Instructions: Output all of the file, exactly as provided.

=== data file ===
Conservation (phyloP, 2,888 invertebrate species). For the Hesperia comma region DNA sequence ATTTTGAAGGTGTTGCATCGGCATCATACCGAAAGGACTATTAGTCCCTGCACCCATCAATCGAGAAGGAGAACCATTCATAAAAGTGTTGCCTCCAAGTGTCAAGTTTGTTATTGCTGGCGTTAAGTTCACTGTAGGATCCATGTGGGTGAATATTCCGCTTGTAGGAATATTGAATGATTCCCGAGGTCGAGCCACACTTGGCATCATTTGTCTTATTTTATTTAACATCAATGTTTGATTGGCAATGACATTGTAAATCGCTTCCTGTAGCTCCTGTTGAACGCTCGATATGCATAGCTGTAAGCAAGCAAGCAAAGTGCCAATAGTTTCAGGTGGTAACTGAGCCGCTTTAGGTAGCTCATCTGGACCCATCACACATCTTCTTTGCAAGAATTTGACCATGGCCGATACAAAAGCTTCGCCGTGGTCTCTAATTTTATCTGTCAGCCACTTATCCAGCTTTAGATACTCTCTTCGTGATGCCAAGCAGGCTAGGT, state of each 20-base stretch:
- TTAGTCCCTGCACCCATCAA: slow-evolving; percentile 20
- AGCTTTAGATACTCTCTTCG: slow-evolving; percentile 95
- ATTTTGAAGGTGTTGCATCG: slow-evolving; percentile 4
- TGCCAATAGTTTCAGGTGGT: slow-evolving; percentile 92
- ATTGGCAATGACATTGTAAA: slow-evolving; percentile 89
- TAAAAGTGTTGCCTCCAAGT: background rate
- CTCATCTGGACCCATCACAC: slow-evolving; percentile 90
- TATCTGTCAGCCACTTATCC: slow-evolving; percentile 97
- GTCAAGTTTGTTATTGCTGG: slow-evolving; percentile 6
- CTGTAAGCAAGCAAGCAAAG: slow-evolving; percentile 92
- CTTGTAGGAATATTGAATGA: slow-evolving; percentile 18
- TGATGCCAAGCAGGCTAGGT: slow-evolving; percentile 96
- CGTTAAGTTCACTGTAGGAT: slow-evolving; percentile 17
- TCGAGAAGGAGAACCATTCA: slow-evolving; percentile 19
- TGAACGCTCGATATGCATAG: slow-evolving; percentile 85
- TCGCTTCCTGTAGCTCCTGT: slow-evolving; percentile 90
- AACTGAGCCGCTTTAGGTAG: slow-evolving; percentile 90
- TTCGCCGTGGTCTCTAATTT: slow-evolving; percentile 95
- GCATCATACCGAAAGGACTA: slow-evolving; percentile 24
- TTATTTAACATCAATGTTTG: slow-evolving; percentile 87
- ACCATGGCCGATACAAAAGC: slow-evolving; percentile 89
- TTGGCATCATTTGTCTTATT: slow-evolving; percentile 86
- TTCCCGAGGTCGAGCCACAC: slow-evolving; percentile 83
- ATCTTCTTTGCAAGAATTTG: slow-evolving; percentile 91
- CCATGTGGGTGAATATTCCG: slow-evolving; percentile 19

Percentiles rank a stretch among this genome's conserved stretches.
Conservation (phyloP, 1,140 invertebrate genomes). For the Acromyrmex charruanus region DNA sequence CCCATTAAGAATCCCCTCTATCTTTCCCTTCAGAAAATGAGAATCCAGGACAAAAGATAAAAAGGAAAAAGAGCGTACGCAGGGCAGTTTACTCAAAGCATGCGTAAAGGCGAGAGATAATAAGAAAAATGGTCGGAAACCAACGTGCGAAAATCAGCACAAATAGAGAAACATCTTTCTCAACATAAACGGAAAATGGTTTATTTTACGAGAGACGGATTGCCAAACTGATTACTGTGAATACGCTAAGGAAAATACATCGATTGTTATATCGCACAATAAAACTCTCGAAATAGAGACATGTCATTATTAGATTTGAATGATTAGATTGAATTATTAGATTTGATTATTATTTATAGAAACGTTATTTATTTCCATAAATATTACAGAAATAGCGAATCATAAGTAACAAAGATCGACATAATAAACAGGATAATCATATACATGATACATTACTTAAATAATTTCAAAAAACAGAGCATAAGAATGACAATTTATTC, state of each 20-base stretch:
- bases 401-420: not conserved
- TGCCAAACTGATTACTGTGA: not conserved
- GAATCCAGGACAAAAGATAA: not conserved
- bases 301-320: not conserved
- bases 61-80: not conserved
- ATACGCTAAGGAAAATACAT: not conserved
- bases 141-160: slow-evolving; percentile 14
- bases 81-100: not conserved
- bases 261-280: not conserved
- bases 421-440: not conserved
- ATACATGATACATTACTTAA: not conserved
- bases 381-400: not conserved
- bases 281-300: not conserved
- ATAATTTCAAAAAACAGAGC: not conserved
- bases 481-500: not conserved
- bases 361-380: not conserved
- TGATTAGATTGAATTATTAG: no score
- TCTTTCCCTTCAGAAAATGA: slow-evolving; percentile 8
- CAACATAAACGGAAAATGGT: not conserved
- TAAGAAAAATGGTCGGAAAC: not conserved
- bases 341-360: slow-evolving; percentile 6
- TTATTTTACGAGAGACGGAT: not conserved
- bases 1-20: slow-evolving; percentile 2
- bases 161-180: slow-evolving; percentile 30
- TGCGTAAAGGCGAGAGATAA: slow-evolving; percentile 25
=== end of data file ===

Conservation (phyloP, 2,888 invertebrate species). For the Hesperia comma region DNA sequence ATTTTGAAGGTGTTGCATCGGCATCATACCGAAAGGACTATTAGTCCCTGCACCCATCAATCGAGAAGGAGAACCATTCATAAAAGTGTTGCCTCCAAGTGTCAAGTTTGTTATTGCTGGCGTTAAGTTCACTGTAGGATCCATGTGGGTGAATATTCCGCTTGTAGGAATATTGAATGATTCCCGAGGTCGAGCCACACTTGGCATCATTTGTCTTATTTTATTTAACATCAATGTTTGATTGGCAATGACATTGTAAATCGCTTCCTGTAGCTCCTGTTGAACGCTCGATATGCATAGCTGTAAGCAAGCAAGCAAAGTGCCAATAGTTTCAGGTGGTAACTGAGCCGCTTTAGGTAGCTCATCTGGACCCATCACACATCTTCTTTGCAAGAATTTGACCATGGCCGATACAAAAGCTTCGCCGTGGTCTCTAATTTTATCTGTCAGCCACTTATCCAGCTTTAGATACTCTCTTCGTGATGCCAAGCAGGCTAGGT, state of each 20-base stretch:
- TTAGTCCCTGCACCCATCAA: slow-evolving; percentile 20
- AGCTTTAGATACTCTCTTCG: slow-evolving; percentile 95
- ATTTTGAAGGTGTTGCATCG: slow-evolving; percentile 4
- TGCCAATAGTTTCAGGTGGT: slow-evolving; percentile 92
- ATTGGCAATGACATTGTAAA: slow-evolving; percentile 89
- TAAAAGTGTTGCCTCCAAGT: background rate
- CTCATCTGGACCCATCACAC: slow-evolving; percentile 90
- TATCTGTCAGCCACTTATCC: slow-evolving; percentile 97
- GTCAAGTTTGTTATTGCTGG: slow-evolving; percentile 6
- CTGTAAGCAAGCAAGCAAAG: slow-evolving; percentile 92
- CTTGTAGGAATATTGAATGA: slow-evolving; percentile 18
- TGATGCCAAGCAGGCTAGGT: slow-evolving; percentile 96
- CGTTAAGTTCACTGTAGGAT: slow-evolving; percentile 17
- TCGAGAAGGAGAACCATTCA: slow-evolving; percentile 19
- TGAACGCTCGATATGCATAG: slow-evolving; percentile 85
- TCGCTTCCTGTAGCTCCTGT: slow-evolving; percentile 90
- AACTGAGCCGCTTTAGGTAG: slow-evolving; percentile 90
- TTCGCCGTGGTCTCTAATTT: slow-evolving; percentile 95
- GCATCATACCGAAAGGACTA: slow-evolving; percentile 24
- TTATTTAACATCAATGTTTG: slow-evolving; percentile 87
- ACCATGGCCGATACAAAAGC: slow-evolving; percentile 89
- TTGGCATCATTTGTCTTATT: slow-evolving; percentile 86
- TTCCCGAGGTCGAGCCACAC: slow-evolving; percentile 83
- ATCTTCTTTGCAAGAATTTG: slow-evolving; percentile 91
- CCATGTGGGTGAATATTCCG: slow-evolving; percentile 19

Percentiles rank a stretch among this genome's conserved stretches.
Conservation (phyloP, 1,140 invertebrate genomes). For the Acromyrmex charruanus region DNA sequence CCCATTAAGAATCCCCTCTATCTTTCCCTTCAGAAAATGAGAATCCAGGACAAAAGATAAAAAGGAAAAAGAGCGTACGCAGGGCAGTTTACTCAAAGCATGCGTAAAGGCGAGAGATAATAAGAAAAATGGTCGGAAACCAACGTGCGAAAATCAGCACAAATAGAGAAACATCTTTCTCAACATAAACGGAAAATGGTTTATTTTACGAGAGACGGATTGCCAAACTGATTACTGTGAATACGCTAAGGAAAATACATCGATTGTTATATCGCACAATAAAACTCTCGAAATAGAGACATGTCATTATTAGATTTGAATGATTAGATTGAATTATTAGATTTGATTATTATTTATAGAAACGTTATTTATTTCCATAAATATTACAGAAATAGCGAATCATAAGTAACAAAGATCGACATAATAAACAGGATAATCATATACATGATACATTACTTAAATAATTTCAAAAAACAGAGCATAAGAATGACAATTTATTC, state of each 20-base stretch:
- bases 401-420: not conserved
- TGCCAAACTGATTACTGTGA: not conserved
- GAATCCAGGACAAAAGATAA: not conserved
- bases 301-320: not conserved
- bases 61-80: not conserved
- ATACGCTAAGGAAAATACAT: not conserved
- bases 141-160: slow-evolving; percentile 14
- bases 81-100: not conserved
- bases 261-280: not conserved
- bases 421-440: not conserved
- ATACATGATACATTACTTAA: not conserved
- bases 381-400: not conserved
- bases 281-300: not conserved
- ATAATTTCAAAAAACAGAGC: not conserved
- bases 481-500: not conserved
- bases 361-380: not conserved
- TGATTAGATTGAATTATTAG: no score
- TCTTTCCCTTCAGAAAATGA: slow-evolving; percentile 8
- CAACATAAACGGAAAATGGT: not conserved
- TAAGAAAAATGGTCGGAAAC: not conserved
- bases 341-360: slow-evolving; percentile 6
- TTATTTTACGAGAGACGGAT: not conserved
- bases 1-20: slow-evolving; percentile 2
- bases 161-180: slow-evolving; percentile 30
- TGCGTAAAGGCGAGAGATAA: slow-evolving; percentile 25